What You Need To Know When Talking To Your Kids About School Shootings, From A Doctor

Six tips for talking to children about gun violence at school. Because it's not going away.

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A friend of mine called me one day in a state of distress. His daughter was locked down in her elementary school classroom the day before after a teenager threatened to shoot up the campus. Fear and panic-stricken, he sat by his phone getting updates from her teachers throughout the day.

The kids were safe, hiding under their desks for hours until police could safely evacuate the campus. Luckily, all teachers and students got out of the school physically unharmed. Emotionally, however, everyone is left with lingering scars.


This kind of terror and tragedy is almost unimaginable for most of us. If you’ve been directly affected by a threat, you may be left in a state of shock, paralyzed by fear and anxiety. Even if a school shooting hasn’t directly impacted you or your children, it’s next to impossible to avoid the ongoing news reports that document gun violence.

This leaves many parents unsure of how to talk to their kids about such an emotion-laden and deeply disturbing topic.

RELATED: 15 Ways To Build Conversational Trust With Your Kids & Help Them Open Up


For any of you struggling to find ways to talk to your kids about gun violence in school, here are six suggestions to start the conversation.

1. Plan what you want to share.

Given that talking about school shootings is such a difficult topic, it really helps to think about what you do and don’t want to share in advance. This will be largely based on your child’s age and development ability to process difficult life situations.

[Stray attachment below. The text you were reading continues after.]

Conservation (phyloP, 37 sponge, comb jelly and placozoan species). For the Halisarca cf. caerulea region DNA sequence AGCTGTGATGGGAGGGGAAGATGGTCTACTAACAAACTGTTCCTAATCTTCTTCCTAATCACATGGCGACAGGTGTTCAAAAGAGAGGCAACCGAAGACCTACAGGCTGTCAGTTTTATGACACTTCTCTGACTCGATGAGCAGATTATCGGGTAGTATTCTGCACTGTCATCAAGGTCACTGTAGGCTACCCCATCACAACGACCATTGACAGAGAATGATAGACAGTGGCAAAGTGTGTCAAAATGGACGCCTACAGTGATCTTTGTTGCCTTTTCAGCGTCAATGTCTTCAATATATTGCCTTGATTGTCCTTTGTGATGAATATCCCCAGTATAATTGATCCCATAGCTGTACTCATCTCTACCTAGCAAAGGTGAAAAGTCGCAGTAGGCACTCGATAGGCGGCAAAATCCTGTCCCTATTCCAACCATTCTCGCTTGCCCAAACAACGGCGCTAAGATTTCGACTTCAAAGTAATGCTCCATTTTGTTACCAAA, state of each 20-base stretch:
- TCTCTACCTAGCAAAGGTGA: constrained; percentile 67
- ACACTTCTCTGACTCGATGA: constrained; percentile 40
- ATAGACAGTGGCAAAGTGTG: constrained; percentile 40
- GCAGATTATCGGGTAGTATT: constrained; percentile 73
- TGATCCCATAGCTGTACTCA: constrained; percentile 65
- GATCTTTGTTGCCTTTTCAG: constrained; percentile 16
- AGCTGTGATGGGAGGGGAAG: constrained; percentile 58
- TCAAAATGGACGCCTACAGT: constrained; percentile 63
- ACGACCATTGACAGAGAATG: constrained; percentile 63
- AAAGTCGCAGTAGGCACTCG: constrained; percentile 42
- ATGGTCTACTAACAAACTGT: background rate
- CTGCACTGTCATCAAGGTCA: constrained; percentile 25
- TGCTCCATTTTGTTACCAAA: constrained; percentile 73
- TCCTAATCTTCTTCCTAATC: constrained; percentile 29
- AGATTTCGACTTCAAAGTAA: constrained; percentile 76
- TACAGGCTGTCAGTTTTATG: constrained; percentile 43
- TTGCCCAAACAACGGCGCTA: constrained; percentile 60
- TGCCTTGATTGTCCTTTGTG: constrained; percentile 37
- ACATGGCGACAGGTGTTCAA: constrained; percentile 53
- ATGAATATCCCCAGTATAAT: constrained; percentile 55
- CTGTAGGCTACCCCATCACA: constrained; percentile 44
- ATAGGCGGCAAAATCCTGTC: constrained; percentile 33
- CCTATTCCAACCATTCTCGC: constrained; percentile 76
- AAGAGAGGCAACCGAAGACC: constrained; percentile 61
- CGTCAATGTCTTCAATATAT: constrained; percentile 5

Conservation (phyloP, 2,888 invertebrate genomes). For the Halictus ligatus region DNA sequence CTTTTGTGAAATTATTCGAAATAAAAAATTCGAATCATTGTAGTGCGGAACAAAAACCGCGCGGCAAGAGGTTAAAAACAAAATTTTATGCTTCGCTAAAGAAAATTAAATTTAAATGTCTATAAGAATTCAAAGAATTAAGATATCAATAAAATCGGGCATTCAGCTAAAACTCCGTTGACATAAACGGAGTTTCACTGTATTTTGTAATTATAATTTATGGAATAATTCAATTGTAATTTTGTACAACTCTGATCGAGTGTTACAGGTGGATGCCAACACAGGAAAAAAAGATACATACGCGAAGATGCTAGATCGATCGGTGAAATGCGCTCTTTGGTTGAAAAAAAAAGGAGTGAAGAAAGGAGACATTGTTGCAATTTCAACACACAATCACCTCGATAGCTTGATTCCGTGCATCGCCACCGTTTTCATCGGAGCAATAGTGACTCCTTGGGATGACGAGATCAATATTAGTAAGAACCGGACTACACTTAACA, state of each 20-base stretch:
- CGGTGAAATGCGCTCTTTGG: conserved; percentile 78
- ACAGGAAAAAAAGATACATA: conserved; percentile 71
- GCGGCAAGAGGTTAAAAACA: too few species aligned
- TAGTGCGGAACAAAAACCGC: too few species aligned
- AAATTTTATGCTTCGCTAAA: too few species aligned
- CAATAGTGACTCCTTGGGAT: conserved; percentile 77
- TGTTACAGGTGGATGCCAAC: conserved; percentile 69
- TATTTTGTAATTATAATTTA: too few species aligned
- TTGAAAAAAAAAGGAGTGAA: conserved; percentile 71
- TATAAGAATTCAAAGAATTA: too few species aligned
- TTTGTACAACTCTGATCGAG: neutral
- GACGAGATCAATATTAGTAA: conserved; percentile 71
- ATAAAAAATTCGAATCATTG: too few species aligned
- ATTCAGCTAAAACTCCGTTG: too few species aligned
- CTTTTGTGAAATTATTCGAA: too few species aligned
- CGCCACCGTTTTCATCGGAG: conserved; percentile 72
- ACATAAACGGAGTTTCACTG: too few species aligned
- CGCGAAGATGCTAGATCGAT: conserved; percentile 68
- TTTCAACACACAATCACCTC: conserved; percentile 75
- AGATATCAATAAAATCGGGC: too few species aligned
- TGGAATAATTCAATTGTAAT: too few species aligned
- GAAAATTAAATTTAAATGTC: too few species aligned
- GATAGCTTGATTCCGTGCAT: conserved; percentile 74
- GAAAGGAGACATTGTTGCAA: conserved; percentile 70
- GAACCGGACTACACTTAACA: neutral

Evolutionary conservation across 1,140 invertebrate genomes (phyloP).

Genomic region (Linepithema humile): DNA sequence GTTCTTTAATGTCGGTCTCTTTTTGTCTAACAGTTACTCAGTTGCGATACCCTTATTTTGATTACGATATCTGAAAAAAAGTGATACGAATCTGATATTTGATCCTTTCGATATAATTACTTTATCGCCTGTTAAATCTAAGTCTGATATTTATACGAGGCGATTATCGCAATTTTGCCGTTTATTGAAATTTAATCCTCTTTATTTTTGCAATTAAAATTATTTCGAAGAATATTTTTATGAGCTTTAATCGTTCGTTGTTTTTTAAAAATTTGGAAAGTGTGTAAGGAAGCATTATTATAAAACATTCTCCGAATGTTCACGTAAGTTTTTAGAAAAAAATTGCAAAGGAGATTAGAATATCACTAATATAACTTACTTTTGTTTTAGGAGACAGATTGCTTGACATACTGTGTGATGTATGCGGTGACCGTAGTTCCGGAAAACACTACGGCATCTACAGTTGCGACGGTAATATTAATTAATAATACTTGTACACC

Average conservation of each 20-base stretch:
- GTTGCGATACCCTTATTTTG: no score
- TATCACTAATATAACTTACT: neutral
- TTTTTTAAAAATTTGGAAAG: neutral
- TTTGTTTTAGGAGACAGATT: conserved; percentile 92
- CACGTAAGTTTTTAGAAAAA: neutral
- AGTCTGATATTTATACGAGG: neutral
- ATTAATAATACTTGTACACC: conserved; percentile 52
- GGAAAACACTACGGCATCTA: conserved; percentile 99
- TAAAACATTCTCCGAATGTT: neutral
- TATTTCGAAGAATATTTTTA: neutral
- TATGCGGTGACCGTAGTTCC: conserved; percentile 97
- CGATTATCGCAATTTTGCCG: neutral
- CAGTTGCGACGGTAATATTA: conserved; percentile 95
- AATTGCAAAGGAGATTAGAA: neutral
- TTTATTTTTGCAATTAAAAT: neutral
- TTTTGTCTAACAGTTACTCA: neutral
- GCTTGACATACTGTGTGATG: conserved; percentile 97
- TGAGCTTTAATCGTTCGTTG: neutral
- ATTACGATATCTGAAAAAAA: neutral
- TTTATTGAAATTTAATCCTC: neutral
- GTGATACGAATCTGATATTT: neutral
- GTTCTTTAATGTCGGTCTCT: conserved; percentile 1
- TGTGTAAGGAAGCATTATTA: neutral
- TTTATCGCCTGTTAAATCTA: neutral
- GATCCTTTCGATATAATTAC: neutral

In general, telling them any of the horrific details of school shootings is not necessary or helpful but making clear that you want them to feel safe talking to you about school violence is important.

If you do share any of the facts, tell the truth at a level they can understand without giving too many details that might scare them.

2. Choose a quiet time and space.

Set the stage for your conversation by selecting a time and space that can be uninterrupted, calm, and safe. You want your child to have your full and undivided attention without distractions.


3. Listen to them first.

Start the conversation in an open-ended way. Make clear that you’re interested in what your child has heard, what they’re thinking about, and how they’re feeling. Let them share in a safe space with you.

You may want to start by saying something like, “Have you heard anything about kids getting hurt at school?” or “A really bad thing happened at a school today… have you heard about anything like that?”

If your child was directly affected, start with something like, “What happened today was a really big deal. How are you feeling about it? Can you tell me about your experience?” Then listen.

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4. Reflect back to them.

As your child shares with you, try to validate their experience by reflecting back on what you hear them saying. Elaborate on anything meaningful with follow-up questions or statements like, “That sounds really scary” or “It sounds like your teacher really handled that well to help you stay safe.”

5. Share your feelings.

After your child has shared anything they’d like to, it’s helpful to share your thoughts and feelings about the situation. Share that you’re angry, scared, or dumbfounded.

You’re one of the greatest supports and role models for your child, so share your internal experience—it shows that you’re human, you care, and you’re in this together with your child.

6. Be reassuring.

Be very clear at the end of your talk that you, their school, and your community want to keep everyone safe. That you’re willing to talk about this anytime your child wants to and that, if they ever feel unsafe at school, you want to know about it.


As school shootings and threats become increasingly common, it’s important to have continued conversations with our children about it.

Helping them express their feelings, unpack their experiences, and express our own outrage is important to help us all build resilience.

RELATED: 5 Secretly Effective Ways To Talk To Your Kids (So They Actually Listen)


Cortney Warren, Ph.D., ABPP, is a clinical psychologist and adjunct professor of psychiatry at the University of Nevada Las Vegas (UNLV). She is also the author of Letting Go of Your Ex and Lies We Tell Ourselves.